Before the weather turns too cold, we're finishing the inoculation of the logs we cut this year and harvesting mushrooms from logs we inoculated in the spring such as the oyster mushrooms shown above.    We have three mushroom growing yards on the farm.

The first is in a grove of pine trees just outside our wetland border.   It's cool, shady and moist.    It has 48 poplar logs inoculated with two species of oyster mushrooms

PoHu - This oyster strain is the most “wide range” of Oyster strains with multiple fruitings throughout the growing season, including summer. PoHu is a heavy producer and grows many ocher to white colored mushrooms in thick clusters.

Grey Dove - This Oyster strain is prolific and reliable. Steel blue pins slowly change into silvery grey as the cap matures. The shape is classic Oyster; graceful stem with a shell-shaped cap.

The second area is in a fern grove under the largest pine trees on the farm.  It's a little drier and warmer.    It has 96 poplar logs inoculated with four species of oyster mushrooms.

Italian - A mild flavored mushroom with a thick stem that grows in gorgeous clusters. Mature mushrooms have a delicate brown colored cap with beautifully contrasting white stems.

Blue Dolphin - Also known as the “Fall Fruiting Tree Oyster,” this strain undergoes a lovely metamorphosis from the frosty blue pins through the pewter gray clusters of the mature mushrooms. Blue Dolphin is a prolific fruiter in cooler weather, especially after the first near-frost temperatures in autumn. It needs near freezing temperatures to stimulate fruiting.

Golden - A luminous citrine yellow mushroom with a tangy flavor perfect in small quantities as an edible garnish. This mushroom lightens in color when sautéed to provide a fungal feast for both palate and eye. Golden Oysters fruit naturally in late spring and again in late summer - perfect for outdoor summer cultivation.

Polar White - A lovely icy white, cool weather Oyster mushroom that fruits in the fall. This strain has dense, porcelain white caps and is incredibly flavorful.

We recently added 110 Shitake logs to the fern grove - ten logs for each species described below.

The third area is our shade house - 85% shade cloth 30 feet long, 10 feet wide and 10 feet high.   It has 11 species of Shitake in 165 logs

Bellwether -  In both spring and fall, it fruits with an abundance of large, thick, cup-shaped mushrooms with layer upon layer of white lace ornamentation.  It's a highly productive, cool season fruiter.

Chocolov -  This strain produces medium sized, round, almost glossy capped mushrooms the color of dark chocolate.  It fruits late in the fall.

Miss Happiness - A gorgeous late fall fruiting  strain with uniformly round brown caps.

Snow Cap - Produces beautiful, uniform, thick fleshed caps tufted with white lacey ornamentation. Heaviest fruiting occurs early spring and late fall.

Double Jewel - This strain produces large, dense, beautifully ornamented mushrooms, often in attractive paired clusters, inspiring the name.  Fruits naturally in the spring and fall.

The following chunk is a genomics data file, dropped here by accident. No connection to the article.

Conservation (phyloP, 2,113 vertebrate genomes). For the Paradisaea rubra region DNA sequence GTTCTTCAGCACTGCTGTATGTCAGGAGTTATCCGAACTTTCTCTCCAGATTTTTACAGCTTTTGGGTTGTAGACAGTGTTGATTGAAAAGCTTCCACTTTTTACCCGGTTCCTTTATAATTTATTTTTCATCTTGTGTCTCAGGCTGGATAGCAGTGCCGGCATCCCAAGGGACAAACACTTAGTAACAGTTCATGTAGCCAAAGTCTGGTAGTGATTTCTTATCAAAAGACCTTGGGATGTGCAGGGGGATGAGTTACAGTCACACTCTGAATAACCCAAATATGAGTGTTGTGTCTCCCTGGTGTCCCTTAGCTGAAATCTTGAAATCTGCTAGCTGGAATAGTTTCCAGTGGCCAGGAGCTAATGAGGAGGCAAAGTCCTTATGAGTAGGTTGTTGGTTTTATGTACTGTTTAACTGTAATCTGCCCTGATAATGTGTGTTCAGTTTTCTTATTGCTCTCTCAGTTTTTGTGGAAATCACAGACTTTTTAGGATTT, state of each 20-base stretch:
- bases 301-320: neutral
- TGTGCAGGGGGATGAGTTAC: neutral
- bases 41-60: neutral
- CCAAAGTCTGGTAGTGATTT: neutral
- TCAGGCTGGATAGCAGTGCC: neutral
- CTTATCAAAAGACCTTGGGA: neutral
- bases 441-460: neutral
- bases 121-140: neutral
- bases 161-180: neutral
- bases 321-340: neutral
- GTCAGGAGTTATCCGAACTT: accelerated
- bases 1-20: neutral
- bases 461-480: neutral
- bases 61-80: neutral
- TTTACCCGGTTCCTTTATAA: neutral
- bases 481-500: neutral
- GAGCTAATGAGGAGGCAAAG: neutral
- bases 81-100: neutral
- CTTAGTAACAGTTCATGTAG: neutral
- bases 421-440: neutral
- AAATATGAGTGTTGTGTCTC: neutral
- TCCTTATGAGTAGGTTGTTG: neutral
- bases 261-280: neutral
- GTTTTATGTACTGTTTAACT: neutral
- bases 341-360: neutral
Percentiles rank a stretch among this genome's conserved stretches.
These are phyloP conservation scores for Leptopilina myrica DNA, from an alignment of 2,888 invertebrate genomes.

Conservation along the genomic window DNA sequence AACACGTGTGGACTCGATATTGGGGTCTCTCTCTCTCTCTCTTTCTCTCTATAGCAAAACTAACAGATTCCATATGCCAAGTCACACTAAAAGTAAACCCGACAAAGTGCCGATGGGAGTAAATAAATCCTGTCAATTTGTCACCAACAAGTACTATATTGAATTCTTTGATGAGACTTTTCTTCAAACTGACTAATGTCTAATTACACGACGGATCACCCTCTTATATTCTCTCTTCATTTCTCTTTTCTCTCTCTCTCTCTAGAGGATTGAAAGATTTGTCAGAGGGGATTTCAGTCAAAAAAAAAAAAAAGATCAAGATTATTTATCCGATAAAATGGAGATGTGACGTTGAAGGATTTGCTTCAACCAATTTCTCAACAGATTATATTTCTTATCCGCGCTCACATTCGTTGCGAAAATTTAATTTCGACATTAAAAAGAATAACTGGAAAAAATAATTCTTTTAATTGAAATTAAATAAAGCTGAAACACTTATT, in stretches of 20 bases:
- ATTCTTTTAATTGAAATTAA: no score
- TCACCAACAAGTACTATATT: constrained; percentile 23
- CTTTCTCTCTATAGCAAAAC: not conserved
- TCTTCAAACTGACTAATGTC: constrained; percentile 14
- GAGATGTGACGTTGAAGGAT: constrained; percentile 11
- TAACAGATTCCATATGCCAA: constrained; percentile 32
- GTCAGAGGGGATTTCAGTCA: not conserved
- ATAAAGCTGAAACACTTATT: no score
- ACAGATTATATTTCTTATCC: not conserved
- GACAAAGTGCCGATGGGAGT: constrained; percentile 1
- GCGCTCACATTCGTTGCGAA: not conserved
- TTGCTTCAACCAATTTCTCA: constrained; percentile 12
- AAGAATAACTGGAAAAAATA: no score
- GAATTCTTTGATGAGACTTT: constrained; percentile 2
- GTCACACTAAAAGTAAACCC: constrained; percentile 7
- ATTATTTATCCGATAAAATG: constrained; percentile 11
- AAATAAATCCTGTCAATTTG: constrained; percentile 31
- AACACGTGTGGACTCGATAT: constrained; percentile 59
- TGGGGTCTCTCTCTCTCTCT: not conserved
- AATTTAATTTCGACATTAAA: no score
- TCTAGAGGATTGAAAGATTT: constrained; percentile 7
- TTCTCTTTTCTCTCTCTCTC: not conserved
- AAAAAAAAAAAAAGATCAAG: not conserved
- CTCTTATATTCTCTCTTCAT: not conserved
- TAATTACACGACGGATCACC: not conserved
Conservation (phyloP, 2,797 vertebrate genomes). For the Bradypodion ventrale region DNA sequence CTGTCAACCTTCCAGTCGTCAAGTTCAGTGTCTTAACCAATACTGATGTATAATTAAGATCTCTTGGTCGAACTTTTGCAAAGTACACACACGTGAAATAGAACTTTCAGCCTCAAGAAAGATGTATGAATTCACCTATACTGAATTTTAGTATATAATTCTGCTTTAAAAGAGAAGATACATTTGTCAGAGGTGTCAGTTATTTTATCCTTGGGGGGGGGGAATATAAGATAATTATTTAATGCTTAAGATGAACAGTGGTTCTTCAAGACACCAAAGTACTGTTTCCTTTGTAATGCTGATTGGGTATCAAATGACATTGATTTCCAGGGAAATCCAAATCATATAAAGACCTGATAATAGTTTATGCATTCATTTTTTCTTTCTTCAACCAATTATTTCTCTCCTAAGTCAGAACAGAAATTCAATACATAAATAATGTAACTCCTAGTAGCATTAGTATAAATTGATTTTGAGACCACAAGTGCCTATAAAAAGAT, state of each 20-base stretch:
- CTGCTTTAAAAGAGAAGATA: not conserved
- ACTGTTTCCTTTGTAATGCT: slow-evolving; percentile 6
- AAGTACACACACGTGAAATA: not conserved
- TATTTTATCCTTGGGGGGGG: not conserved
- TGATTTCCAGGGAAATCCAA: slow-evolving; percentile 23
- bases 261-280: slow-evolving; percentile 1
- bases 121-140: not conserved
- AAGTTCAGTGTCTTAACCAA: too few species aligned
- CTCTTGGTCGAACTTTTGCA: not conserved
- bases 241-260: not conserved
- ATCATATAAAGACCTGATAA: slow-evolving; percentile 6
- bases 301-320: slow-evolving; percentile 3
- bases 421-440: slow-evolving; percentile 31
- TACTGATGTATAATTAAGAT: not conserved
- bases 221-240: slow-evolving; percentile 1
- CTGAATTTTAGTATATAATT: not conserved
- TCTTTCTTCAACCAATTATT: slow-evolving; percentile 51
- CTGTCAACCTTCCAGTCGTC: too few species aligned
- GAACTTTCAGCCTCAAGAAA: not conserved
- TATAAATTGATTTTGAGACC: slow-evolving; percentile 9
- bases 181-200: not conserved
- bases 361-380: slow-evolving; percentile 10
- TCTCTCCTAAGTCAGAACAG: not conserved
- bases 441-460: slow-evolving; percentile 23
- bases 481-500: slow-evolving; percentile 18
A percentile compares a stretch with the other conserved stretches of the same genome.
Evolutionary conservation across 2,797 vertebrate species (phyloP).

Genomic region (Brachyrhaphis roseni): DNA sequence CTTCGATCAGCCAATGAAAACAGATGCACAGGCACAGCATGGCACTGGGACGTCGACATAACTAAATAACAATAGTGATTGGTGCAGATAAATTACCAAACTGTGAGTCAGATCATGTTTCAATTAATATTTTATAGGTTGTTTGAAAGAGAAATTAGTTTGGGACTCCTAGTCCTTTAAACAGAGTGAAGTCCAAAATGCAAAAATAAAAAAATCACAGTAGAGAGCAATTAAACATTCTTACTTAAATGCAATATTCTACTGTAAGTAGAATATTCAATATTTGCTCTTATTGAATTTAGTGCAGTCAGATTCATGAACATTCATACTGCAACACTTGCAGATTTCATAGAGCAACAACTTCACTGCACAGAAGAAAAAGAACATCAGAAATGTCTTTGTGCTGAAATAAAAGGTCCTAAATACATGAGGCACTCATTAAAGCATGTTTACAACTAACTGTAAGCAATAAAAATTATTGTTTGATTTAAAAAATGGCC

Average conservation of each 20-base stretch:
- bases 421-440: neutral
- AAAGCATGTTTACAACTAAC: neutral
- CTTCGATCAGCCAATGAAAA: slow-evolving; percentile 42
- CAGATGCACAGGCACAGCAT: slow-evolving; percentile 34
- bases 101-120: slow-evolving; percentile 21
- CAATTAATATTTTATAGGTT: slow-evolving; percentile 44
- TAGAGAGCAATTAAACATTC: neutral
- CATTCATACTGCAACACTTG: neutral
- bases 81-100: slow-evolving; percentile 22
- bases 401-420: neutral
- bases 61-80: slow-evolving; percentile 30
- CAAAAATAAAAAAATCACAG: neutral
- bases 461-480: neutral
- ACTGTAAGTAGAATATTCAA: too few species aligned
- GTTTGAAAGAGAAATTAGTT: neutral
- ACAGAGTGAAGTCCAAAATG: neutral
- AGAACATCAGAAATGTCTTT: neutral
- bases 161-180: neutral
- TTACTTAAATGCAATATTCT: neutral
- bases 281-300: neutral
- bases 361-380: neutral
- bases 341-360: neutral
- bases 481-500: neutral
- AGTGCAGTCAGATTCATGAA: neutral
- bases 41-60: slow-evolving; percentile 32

Native Harvest -  Native Harvest gives a late fall flush; an added bonus for the Thanksgiving table!

West Wind - West Wind features large, thick, first flush mushrooms, and heavy yields. West Wind is also slightly more drought tolerant than other strains.  Fruits naturally in the spring and fall.

WR46 - A popular commercial strain that offers heavy first flushes and quick log recovery after fruiting.

Night Velvet - This warm weather strain produces big, plump mushrooms that are like picking apples.

WW44 - This strain produces mushrooms with thick, round, honey colored caps which are perfectly shaped and maintain high quality during periods of excessive humidity.

WW70 - This warm/cool weather strain has a late summer - late fall fruiting period. It is also one of the most beautiful, with dark caps and lots of contrasting ornamentation.

Finally, in our shade house we also inoculated 12 logs with Lion's Mane.

Last night's dinner included Italian oyster mushrooms sautéd with our farm grown onions.

Of course the woodlands at Unity Farm yield their own native mushrooms, many of which are edible - boletes, morels, chanterelles, coprinus,  and maitake (hen of the woods).   Some, like this parasol mushroom, are strikingly beautiful.

Tuesday, September 17, 2013

Our Meaningful Use Stage 2 Certification Strategy

Two weeks ago, ONC created a very helpful Certification Guide for EHR technology developers 

Many people in the industry have told me that the most challenging scripts are the demonstration of CCDA generation/display/Direct transmission (45 CFR §170.314(b)(1) and 45 CFR §170.314(b)(2)), the Clinical Quality Measures (45 CFR §170.314©(1)-(3)), and Patient View/Download/Transmit (45 CFR §170.314(e)(1)).

Although some stakeholders have suggested that these criteria are too aspirational, using standards that are still maturing, I think it is unlikely that rule making will alter their intent.   I also think it unlikely that the test scripts will be significantly revised to reduce the complexity of certification.

As I wrote recently in my post about What Keeps Me Up at Night, the only way to pass an impossible test is to change the rules.

Our approach has been to leverage the modularity of Meaningful Use Stage 2 to divide up the work among vendors, the State government, and our own developers.

Here's how we're doing it.

The State HIE, MassHIWay, fully implements the Direct protocol including certificate validation - everything required by §170.314(b)(2).   Unfortunately, modular certification does not enable the splitting of a script, so in order to use the MassHIWay for all of §170.314(b), we also need to demonstrate its ability to generate and display a CCDA.   Luckily, the MassHIWay received an innovation grant to create the Surrogate EHR Environment (SEE) application for LTAC/SNF/stakeholders without an EHR.   This application can generate and display CCDAs.   We'll leverage the MassHIWay capabilities and demonstrate its Direct functionality as part of the BIDMC self-certification efforts.   Then, we'll help all the other users in the Commonwealth by getting it certified as a §170.314(b) compliant module so that anyone in Massachusetts can include it in their attestation.